**Question:**

Let \(A\) be a \(10\times 10\) matrix with complex entries such that all its eigenvalues are non-negative real numbers, and at least one eigenvalue is positive. Which of the following statements is always false?

A. There exists a matrix B such that \(AB-BA=B\)

B. There exists a matrix B such that \(AB-BA=A\)

C. There exists a matrix B such that \(AB+BA=A\)

D. There exists a matrix B such that \(AB+BA=B\)

**Discussion:**

We know that for two square matrix \(A\) and \(B\) of same size, \(Tr(AB)=Tr(BA)\) (\(TrM\)=Trace of \(M\) ).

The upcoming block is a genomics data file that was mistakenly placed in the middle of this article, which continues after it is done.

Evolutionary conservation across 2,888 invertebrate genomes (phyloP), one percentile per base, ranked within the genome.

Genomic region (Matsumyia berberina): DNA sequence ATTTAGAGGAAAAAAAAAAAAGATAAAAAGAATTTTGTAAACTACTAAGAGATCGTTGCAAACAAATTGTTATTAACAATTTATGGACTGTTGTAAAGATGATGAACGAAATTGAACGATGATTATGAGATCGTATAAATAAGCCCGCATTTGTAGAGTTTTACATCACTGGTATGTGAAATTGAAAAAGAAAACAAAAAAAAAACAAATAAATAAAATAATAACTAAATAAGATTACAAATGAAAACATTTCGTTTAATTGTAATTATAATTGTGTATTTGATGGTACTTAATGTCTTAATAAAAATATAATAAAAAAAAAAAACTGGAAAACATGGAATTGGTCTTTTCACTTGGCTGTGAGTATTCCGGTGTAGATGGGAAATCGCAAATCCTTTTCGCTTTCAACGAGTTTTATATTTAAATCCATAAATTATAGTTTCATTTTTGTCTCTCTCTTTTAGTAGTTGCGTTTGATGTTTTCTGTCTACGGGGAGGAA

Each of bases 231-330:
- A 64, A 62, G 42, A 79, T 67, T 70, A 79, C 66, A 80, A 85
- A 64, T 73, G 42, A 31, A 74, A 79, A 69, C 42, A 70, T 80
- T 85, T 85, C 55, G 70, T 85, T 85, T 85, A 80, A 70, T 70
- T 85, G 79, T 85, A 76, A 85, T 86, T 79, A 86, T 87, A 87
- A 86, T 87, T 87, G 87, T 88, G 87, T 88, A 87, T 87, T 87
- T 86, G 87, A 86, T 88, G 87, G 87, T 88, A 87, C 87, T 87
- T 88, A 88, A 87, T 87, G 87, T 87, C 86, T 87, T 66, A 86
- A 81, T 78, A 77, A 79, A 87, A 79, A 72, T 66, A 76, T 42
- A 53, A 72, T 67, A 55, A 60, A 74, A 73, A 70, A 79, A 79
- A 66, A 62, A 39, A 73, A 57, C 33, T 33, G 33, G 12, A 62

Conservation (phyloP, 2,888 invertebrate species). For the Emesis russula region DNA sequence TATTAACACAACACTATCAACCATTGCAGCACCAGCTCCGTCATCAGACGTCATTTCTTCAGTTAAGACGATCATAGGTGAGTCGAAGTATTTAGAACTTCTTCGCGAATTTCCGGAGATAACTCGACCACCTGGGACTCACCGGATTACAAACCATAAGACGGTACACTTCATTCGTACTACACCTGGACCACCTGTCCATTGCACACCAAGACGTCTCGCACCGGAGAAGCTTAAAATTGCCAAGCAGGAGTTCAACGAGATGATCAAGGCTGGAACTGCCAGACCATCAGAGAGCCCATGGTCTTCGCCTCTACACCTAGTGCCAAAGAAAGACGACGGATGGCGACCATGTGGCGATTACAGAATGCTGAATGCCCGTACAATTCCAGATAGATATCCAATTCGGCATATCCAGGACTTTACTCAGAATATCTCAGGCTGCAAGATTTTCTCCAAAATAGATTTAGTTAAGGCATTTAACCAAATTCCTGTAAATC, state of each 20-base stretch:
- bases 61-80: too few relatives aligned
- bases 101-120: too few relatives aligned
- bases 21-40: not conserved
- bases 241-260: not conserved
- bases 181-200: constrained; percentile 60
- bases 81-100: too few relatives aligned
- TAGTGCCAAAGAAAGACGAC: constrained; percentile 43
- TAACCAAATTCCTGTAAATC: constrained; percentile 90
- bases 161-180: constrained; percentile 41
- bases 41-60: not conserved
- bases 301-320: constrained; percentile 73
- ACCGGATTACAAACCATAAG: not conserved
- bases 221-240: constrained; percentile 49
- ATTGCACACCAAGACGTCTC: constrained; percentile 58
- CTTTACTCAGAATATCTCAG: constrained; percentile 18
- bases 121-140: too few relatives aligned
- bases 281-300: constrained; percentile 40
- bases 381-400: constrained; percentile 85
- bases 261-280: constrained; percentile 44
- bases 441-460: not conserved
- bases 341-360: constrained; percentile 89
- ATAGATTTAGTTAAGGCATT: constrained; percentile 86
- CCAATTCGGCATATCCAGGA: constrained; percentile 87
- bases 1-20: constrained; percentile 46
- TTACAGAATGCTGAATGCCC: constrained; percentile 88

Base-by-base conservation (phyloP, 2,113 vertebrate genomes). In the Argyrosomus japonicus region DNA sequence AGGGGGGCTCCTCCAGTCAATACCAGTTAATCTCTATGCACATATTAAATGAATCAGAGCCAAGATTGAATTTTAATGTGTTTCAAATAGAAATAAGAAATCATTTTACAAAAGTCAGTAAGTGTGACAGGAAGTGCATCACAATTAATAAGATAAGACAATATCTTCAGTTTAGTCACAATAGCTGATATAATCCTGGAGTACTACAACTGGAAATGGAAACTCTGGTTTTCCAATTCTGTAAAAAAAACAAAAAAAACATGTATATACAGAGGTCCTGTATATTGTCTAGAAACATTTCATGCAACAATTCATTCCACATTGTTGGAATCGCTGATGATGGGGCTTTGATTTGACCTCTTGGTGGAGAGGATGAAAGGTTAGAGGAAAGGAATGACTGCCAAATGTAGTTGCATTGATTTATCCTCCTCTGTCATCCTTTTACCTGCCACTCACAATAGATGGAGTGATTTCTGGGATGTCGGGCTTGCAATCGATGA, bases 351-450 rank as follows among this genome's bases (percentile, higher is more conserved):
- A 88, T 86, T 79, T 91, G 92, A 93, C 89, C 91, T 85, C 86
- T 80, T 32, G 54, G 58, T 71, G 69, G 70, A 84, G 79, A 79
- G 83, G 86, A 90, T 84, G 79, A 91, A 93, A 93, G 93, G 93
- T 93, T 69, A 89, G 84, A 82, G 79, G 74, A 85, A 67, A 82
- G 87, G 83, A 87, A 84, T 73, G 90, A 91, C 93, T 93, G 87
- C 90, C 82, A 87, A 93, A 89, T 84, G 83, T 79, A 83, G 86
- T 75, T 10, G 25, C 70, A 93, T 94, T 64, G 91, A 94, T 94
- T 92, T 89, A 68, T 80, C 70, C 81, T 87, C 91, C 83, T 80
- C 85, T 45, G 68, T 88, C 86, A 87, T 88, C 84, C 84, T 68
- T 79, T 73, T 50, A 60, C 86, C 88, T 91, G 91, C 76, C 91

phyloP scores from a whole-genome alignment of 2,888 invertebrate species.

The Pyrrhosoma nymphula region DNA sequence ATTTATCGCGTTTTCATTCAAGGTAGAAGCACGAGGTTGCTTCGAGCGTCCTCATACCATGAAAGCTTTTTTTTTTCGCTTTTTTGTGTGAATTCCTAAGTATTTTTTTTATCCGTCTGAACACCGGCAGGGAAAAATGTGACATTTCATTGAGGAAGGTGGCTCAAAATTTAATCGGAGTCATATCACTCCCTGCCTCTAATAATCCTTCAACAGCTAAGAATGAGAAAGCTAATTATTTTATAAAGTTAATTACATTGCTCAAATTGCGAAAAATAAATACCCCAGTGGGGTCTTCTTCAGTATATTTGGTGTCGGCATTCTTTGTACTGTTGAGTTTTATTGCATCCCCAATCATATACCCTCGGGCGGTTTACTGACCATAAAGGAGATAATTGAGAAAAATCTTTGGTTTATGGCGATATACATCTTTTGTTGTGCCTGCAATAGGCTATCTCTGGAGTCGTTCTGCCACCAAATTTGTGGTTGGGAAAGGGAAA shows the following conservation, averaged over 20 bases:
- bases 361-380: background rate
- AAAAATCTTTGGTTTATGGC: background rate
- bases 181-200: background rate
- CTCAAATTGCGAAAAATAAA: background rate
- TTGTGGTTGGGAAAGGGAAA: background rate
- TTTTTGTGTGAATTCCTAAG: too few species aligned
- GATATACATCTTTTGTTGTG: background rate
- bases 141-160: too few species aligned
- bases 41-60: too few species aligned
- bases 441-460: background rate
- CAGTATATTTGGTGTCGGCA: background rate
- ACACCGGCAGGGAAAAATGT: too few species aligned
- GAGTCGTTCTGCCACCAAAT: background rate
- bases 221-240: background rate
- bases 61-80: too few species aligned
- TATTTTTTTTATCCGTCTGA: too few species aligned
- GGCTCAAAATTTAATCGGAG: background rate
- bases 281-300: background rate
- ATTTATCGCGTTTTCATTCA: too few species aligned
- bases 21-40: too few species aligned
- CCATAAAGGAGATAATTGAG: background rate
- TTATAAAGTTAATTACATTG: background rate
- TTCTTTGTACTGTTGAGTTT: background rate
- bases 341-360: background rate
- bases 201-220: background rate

In other words, \(Tr(AB-BA)=0\) for any two square matrices of the same size.

Since trace of a square matrix is also the sum of its eigenvalues, and \(A\) has all eigenvalues non-negative with at least one positive eigenvalue, we have \(Tr(A) > 0\). Taking trace of both sides of \(AB-BA=A\) we get a contradiction. So there **does not exist** any \(B\) such that \(AB-BA=A\).

Take \(B=0\) the 10×10 zero-matrix. Then \(AB-BA=B\) is satisfied. So is \(AB+BA=B\).

Take \(B=\frac{1}{2}I\), where \(I\) is the 10×10 identity matrix. Then \(AB+BA=A\) is satisfied.